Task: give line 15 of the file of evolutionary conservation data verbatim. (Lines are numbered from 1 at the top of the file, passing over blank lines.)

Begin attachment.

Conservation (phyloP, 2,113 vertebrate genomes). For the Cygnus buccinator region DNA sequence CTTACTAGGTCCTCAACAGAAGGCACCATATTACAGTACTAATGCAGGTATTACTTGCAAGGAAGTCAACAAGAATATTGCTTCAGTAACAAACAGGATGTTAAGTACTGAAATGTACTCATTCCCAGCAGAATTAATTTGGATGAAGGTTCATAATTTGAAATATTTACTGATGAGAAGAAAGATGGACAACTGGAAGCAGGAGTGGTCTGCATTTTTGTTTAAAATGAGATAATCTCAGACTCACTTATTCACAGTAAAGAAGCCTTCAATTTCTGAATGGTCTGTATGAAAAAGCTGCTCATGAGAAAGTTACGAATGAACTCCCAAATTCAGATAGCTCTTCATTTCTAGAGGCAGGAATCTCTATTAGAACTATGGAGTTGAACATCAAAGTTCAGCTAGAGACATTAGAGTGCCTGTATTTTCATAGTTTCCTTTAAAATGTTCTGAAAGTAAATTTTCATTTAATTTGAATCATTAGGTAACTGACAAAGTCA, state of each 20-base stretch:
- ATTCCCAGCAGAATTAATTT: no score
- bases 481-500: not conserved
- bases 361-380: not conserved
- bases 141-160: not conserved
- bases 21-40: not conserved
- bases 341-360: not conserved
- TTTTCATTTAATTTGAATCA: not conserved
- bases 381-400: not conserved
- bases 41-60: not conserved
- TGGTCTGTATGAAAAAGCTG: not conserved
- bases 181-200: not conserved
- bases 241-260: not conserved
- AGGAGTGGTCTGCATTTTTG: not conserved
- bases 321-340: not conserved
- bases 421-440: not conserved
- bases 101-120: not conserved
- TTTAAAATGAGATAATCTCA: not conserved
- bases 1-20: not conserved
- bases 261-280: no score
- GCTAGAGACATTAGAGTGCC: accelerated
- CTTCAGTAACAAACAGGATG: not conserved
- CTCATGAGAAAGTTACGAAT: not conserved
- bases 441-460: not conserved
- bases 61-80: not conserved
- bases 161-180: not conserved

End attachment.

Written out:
- bases 321-340: not conserved